By Sarah Androsoff, Marketing Services
When Patrick Walters was 12 years old, a fancy hotel in Nova Scotia let him play songs on his guitar in the lobby. This was the moment he knew music would be a part of his life forever. Skilled in acoustic and electric, Patrick loves composing jazz, rock and blues tunes whenever he can. As a young kid living and breathing music, most of his time was taken up by music lessons, playing in his own rock bands and practicing guitar for up to five hours a day.
In his teenage years, Patrick wanted to obtain higher training in music. He spent his summers at Berklee's College of Music in Boston, taking summer classes that were open to high school students. These musical summers opened his eyes so much that he went to Berklee's College of Music where he earned a bachelor's degree in music with a major in composition.
In addition to composing and performing, Patrick developed an interest in travelling and learning new languages. Hopping around Quebec, Germany and the Netherlands, Patrick became fluent in French, German, Dutch and even Italian. All his adventurous travels eventually caught up to him financially and he left Rotterdam for Canterbury, England, where he became certified to teach English as a second language (ESL). He fit into the teacher role so naturally that he began teaching ESL and music after returning to Nova Scotia.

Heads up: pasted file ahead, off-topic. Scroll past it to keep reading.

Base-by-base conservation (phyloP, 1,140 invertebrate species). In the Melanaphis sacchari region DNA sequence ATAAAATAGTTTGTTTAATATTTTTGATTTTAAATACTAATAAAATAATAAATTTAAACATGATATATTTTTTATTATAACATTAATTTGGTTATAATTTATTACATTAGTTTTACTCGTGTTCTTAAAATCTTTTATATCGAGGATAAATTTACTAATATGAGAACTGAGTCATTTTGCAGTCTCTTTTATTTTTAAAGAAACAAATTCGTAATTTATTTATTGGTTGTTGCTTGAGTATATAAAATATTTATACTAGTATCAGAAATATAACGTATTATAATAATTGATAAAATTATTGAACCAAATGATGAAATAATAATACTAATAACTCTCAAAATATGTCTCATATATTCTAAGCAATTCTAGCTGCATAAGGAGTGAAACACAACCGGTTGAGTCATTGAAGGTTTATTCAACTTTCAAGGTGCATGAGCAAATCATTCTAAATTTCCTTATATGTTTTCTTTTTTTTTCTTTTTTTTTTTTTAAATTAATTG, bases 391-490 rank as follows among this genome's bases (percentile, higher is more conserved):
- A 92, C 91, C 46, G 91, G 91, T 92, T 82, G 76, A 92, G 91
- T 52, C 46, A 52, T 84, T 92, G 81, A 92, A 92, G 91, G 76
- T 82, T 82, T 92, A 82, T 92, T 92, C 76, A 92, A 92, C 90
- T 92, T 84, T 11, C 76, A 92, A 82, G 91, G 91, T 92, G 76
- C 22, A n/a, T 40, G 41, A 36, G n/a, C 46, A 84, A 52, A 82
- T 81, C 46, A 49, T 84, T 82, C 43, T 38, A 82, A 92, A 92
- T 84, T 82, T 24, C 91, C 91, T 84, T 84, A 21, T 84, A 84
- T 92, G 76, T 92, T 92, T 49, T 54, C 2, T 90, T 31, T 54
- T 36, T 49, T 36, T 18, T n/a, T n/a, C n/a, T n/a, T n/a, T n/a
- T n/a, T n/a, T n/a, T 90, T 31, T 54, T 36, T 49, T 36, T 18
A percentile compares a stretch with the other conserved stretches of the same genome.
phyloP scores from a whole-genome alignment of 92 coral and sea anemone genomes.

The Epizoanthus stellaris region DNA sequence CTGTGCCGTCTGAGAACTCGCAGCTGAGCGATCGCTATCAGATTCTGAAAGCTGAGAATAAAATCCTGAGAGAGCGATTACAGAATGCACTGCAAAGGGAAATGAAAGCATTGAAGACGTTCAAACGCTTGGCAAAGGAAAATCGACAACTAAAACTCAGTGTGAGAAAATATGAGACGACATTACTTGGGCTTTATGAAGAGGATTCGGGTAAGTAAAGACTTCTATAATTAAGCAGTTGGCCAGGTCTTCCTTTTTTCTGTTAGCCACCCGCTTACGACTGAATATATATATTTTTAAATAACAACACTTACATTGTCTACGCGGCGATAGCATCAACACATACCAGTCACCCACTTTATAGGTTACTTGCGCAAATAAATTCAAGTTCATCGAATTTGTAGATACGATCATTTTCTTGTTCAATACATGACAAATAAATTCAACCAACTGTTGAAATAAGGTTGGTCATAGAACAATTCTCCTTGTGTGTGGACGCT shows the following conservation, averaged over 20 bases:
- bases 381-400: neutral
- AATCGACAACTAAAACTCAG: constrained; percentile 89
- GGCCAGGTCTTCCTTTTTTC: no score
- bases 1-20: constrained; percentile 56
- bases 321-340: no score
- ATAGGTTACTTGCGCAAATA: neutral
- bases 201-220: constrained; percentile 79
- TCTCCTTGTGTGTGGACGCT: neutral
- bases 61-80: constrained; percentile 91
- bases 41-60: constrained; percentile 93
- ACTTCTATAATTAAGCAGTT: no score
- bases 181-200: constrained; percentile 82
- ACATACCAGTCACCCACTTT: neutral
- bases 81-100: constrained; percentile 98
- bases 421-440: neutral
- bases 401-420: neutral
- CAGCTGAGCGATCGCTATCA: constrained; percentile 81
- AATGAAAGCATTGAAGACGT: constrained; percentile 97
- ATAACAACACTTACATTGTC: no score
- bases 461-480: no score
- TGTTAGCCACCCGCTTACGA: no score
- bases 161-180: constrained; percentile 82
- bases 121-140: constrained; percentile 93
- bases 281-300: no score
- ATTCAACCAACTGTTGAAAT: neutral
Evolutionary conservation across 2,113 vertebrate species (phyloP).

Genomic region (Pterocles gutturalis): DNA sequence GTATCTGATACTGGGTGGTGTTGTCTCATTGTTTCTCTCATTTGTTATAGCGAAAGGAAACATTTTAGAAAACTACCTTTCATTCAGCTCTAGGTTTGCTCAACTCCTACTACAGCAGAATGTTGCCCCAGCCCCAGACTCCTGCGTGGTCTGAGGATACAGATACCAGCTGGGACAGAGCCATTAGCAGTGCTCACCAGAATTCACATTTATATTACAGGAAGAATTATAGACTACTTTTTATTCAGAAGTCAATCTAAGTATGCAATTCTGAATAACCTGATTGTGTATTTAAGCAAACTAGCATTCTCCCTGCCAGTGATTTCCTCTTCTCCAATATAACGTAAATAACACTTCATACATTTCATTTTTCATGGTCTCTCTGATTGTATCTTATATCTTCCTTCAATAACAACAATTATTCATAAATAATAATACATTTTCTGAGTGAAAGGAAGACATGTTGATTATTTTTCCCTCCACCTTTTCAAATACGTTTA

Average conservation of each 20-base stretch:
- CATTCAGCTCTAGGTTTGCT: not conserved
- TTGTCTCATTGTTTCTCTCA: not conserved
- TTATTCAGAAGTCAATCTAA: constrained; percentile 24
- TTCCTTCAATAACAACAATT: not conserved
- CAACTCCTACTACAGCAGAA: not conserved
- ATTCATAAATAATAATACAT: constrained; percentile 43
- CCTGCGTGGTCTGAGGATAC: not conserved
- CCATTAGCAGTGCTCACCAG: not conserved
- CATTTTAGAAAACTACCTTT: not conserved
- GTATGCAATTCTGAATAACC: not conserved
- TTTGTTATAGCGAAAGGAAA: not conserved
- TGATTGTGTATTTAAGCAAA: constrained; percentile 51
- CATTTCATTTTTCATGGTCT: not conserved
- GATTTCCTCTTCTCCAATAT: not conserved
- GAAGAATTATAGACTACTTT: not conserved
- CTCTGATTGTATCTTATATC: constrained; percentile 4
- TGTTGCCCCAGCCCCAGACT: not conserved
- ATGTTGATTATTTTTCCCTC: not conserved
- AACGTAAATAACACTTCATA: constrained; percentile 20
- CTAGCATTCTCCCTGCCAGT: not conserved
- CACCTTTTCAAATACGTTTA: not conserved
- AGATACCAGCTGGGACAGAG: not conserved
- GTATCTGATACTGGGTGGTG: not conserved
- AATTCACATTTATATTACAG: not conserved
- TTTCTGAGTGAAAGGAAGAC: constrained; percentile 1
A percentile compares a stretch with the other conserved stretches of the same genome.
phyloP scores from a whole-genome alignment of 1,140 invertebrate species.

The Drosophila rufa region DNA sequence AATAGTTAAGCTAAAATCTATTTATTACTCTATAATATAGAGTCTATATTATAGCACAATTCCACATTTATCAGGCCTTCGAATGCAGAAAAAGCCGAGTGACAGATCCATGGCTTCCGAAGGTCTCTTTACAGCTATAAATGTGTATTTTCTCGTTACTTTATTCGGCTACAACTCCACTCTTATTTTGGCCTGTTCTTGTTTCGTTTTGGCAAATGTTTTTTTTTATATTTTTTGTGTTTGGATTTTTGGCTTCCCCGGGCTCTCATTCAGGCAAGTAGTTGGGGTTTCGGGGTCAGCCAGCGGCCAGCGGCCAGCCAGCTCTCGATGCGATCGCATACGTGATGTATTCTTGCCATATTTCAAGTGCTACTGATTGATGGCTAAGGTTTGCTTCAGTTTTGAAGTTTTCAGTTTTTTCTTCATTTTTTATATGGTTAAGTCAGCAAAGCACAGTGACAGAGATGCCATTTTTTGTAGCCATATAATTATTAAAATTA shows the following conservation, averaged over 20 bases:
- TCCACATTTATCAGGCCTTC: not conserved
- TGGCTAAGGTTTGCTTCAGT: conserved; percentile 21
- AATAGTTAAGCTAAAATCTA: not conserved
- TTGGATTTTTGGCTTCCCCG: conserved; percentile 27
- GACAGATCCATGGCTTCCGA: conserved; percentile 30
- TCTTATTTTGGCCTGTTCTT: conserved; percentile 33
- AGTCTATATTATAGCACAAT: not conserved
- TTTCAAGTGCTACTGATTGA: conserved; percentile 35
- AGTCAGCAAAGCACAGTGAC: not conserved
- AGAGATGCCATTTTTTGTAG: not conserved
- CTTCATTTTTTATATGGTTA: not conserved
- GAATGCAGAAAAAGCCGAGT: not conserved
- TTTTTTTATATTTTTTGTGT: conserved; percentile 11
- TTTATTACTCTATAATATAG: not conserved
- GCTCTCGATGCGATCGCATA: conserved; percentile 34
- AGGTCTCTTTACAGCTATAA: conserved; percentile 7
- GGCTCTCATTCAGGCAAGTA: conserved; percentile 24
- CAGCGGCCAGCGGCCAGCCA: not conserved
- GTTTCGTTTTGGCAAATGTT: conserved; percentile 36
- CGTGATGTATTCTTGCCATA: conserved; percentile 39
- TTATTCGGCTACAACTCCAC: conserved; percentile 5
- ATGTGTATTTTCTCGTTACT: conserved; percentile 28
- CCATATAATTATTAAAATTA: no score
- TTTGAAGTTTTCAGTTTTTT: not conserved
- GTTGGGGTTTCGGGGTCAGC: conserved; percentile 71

In 2022, Patrick became a guitar instructor with Continuing Studies at UVic. "Creative work can benefit anyone," says Patrick. "Music activates parts of our psyche that help us find self-expression in our day to day lives." From university students to seniors, people of all ages sign up for his classes. He makes sure to cover various musicians and genres so everyone's musical taste can be explored. Whether it's Michael Jackson, Johnny Cash, heavy metal or a new pop hit, Patrick is always happy to satisfy his students interests.
"The wonderful thing about teaching is that it's like performing. I never shy away from going off script."
Building a relaxed musical community is a priority for Patrick. As his students shuffle into class, he plays live music to loosen people up. He allows lots of warm-up time where people can fiddle around and develop their confidence with the guitar. "It's not just about the guitar, it's about making a deeper relationship with music in an active way," Patrick adds.
For Patrick, creativity is about following your intuition. In the classroom, he isn't afraid to colour outside the lines. "The wonderful thing about teaching is that it's like performing. I never shy away from going off script," Patrick continues. He will shift between having students play along with an accompaniment app or YouTube video, giving presentations on reading tablature and demonstrating various techniques. What he finds most effective is when his students experiment without pressure. As he gets the whole class to practice out loud simultaneously, he circulates the room and works with individual students on chord strumming, hand placement and proper posture. He finds students learn better when not put on the spot in front of everyone.
Learning is a great way to develop new skills, but it's also important to have fun in the process and be comfortable with making mistakes. "I had to get good at failure before finding success," explains Patrick. "If you are fueled by enthusiasm and are open to learning new ideas, your life will be full of enriched experiences."